JONESBORO — Local health care systems and pharmacies are scrambling to catch up with canceled vaccinations after two winter storms hit the region last week, dropping nearly a foot of snowfall in some areas.

Jett Jones, a pharmacist at The Medicine Shoppe on 325 Southwest Drive in Jonesboro, said there were 300 phone calls made last week to reschedule appointments.

“Our (scheduled vaccine) distribution was fine, we still had doses, but we had to reschedule everyone to Tuesday,” he said, noting appointments had to be canceled Monday due to the weather.

Jones said as the next winter storm moved through the area on Wednesday and Thursday, appointments were canceled again.

“We had a big clinic on Saturday and (administered) about 70 vaccines,” Jones said.

Personnel will continue to give vaccines this week, he added, noting, “We have about 300 scheduled.”

Jones said The Medicine Shoppe is part of the state’s hub and spoke model; however, the hub is actually located in Paragould.

St. Bernards Medical Center has also been working to ensure those who need vaccinations will receive them.

Mitchell Nail, St. Bernards media relations manager, said that due to last week’s weather, most vaccination appointments had to be rescheduled.

“We were able to get in some vaccinations in the week, on Monday,” Nail said. “Tuesday through Friday, we had to reschedule.”

Nail said the health care system has allocated extra resources in order to get caught up.

Nail said no vaccinations have been lost as a result of canceled appointments due to inclement weather.

“I think there is a risk of any time you have a vaccination day,” he said of losing vaccinations.

St. Bernards has implemented a vaccination plan where only the hospital’s vaccination clinic prepares the exact number of vaccinations for the day based on appointments.

“Scheduling has been an important part of the process,” he said, noting if someone scheduled cannot make the appointment, the next person on the list is called, so no vaccines are wasted.

Katie Grissom, NEA Baptist Memorial Hospital director of clinical operations, said the hospital staff administering vaccinations in the state’s current phase, 1B, had to make numerous calls to reschedule.

“We were able to reschedule most of those to Saturday, Monday, today and Wednesday,” she said. Grissom said NEA Baptist Memorial so far has inoculated more than 5,000 people.

Dr. Jennifer Dillaha, Arkansas State epidemiologist, said the state received nearly all the expected Pfizer vaccine shipments, but only half of the expected Moderna vaccinations.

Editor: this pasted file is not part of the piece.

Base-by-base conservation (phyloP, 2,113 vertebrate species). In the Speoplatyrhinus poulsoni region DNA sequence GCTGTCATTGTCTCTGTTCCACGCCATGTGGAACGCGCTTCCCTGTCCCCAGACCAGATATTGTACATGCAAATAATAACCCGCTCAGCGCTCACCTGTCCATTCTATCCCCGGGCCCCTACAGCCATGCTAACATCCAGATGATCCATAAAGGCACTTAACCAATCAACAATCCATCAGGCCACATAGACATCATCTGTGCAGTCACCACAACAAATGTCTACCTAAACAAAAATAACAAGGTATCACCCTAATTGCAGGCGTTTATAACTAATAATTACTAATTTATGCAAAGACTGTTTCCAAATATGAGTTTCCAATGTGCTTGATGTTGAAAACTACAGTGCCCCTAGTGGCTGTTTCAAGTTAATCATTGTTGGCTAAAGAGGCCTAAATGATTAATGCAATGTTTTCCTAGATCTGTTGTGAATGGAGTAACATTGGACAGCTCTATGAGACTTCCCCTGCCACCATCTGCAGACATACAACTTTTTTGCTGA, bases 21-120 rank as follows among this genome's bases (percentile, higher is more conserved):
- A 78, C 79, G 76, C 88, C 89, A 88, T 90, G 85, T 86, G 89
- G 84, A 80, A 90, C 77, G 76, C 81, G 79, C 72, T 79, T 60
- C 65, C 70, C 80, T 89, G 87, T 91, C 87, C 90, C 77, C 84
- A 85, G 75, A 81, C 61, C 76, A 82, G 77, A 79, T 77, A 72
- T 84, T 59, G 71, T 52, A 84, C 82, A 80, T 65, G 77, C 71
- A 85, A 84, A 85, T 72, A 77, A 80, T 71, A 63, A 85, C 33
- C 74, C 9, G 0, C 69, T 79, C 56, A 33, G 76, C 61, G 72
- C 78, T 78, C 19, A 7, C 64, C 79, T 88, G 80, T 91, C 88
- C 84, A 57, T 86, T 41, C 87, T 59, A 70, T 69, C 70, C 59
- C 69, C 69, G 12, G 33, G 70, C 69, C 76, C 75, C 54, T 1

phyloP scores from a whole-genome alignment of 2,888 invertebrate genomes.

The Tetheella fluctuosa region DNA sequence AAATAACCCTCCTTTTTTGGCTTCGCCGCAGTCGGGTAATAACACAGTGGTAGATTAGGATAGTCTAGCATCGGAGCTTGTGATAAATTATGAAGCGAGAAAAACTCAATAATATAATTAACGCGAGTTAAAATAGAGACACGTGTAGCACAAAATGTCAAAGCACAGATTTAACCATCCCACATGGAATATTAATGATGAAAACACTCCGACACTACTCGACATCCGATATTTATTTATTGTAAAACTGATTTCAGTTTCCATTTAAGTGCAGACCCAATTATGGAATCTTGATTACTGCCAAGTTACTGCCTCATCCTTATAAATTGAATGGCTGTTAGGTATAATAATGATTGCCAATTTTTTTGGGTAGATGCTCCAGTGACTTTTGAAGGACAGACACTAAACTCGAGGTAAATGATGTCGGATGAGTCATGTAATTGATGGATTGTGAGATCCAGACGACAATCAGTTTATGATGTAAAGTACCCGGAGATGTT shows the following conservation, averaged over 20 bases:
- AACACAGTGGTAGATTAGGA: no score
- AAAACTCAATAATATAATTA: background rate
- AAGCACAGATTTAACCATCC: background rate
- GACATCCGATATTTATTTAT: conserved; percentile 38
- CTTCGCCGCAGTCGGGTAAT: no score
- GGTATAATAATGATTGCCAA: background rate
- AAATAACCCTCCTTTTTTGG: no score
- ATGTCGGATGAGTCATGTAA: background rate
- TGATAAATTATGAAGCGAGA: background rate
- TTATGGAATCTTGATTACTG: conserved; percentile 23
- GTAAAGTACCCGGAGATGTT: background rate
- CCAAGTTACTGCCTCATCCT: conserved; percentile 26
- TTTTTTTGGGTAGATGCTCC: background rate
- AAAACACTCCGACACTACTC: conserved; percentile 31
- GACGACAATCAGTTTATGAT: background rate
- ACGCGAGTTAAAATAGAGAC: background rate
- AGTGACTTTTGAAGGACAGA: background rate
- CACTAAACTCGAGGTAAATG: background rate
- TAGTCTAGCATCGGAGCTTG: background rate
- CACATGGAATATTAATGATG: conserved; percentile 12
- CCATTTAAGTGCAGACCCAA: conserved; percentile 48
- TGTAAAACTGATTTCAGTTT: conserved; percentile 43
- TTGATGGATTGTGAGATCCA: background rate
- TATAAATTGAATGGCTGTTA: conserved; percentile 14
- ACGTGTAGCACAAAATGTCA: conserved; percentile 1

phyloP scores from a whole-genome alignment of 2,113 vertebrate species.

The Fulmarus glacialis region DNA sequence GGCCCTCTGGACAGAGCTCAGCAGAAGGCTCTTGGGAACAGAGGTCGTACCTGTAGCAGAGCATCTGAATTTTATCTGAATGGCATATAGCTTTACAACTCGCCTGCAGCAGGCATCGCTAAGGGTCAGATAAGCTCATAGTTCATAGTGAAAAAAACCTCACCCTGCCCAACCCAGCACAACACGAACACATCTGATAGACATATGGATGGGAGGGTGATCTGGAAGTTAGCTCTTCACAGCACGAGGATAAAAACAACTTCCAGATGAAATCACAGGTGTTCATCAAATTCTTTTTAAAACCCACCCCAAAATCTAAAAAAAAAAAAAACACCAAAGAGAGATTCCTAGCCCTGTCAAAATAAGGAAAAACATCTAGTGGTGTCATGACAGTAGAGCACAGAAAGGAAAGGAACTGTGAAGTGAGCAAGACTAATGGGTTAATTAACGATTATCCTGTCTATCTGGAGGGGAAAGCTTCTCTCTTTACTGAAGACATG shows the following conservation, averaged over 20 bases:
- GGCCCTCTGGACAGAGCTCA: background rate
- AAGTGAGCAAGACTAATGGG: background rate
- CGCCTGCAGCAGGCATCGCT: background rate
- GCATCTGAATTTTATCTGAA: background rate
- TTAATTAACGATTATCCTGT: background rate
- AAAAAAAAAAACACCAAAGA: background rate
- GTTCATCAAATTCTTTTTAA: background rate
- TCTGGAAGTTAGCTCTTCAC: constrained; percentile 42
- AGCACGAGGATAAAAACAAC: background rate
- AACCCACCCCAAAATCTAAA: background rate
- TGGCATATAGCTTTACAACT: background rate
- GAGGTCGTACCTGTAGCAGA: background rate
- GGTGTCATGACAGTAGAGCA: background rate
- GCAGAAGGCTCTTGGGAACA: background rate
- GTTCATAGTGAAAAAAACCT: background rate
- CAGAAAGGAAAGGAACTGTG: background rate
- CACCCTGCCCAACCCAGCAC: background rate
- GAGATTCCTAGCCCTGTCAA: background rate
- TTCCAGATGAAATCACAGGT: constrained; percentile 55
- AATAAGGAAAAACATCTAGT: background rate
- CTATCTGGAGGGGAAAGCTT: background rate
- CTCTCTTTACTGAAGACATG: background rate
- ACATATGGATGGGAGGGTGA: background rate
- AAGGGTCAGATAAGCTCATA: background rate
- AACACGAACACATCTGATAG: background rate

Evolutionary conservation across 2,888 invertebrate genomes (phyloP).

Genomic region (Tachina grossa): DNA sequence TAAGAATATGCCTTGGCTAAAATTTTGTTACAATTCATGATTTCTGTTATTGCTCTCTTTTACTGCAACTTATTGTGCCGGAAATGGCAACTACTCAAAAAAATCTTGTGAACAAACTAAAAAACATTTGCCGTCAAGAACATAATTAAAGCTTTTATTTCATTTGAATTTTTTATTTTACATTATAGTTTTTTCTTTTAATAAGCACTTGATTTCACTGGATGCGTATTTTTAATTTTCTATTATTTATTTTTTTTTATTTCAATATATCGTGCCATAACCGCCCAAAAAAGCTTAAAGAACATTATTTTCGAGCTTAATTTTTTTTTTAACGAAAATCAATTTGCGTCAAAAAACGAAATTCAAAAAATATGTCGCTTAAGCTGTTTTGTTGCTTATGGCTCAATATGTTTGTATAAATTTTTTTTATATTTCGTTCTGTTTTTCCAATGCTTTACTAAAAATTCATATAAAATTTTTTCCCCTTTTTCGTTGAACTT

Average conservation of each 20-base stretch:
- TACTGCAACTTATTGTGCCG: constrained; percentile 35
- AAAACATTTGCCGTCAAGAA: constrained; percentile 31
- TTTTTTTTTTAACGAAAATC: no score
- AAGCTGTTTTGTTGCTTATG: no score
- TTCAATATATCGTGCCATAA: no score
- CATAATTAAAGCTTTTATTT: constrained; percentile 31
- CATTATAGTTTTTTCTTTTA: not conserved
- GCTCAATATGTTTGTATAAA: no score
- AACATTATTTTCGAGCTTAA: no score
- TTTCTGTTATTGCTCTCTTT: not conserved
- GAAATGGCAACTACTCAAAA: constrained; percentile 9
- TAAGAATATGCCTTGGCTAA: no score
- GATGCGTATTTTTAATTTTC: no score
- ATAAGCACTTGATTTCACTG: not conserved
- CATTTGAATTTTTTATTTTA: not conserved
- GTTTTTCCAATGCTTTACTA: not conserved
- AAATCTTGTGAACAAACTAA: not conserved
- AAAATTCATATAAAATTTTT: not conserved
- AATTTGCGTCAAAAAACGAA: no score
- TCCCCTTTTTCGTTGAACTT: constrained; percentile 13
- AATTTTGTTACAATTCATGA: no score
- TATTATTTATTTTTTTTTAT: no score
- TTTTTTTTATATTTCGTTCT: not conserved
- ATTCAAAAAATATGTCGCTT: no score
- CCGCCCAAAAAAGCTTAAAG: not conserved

“This will be a busy week,” she said, noting in some areas of the state facilities will be receiving double shipments.

Dillaha said the entire nation can expect to see more vaccinations flood the states if the Food and Drug Administration approves the Johnson and Johnson vaccination. The FDA will meet Feb. 26, she said.

Dillaha also noted some misconceptions she has heard regarding the vaccines.

“We consider people fully vaccinated two weeks after they have received both doses,” she said.

Dillaha said the Centers for Disease Control currently recommends those who have received both the first and second doses of their vaccinations do not have to quarantine if they come in direct contact with someone who has COVID-19. Dillaha said the recommendation specifically states that is only true for the first three months after being fully vaccinated.

“This does not mean that the vaccination stops working after 90 days,” she said.

She said immunity lasts longer, but there is no clear data on what the exact time frame is.

“Studies are ongoing,” she said. “The data is being analyzed, and official recommendations will be made as more data becomes available.”

Dillaha also wanted to clear up another misconception.

“The vaccination is 95 percent effective in preventing cases of COVID-19, and 100 percent effective in preventing severe cases,” she said. “That leaves 5 to 6 percent of the population who could still get a mild case of COVID-19.”

The Arkansas Department of Health continues to encourage everyone to socially distance and to avoid large crowds.

“Current estimates are we will be in Phase 1c sometime in April,” she said.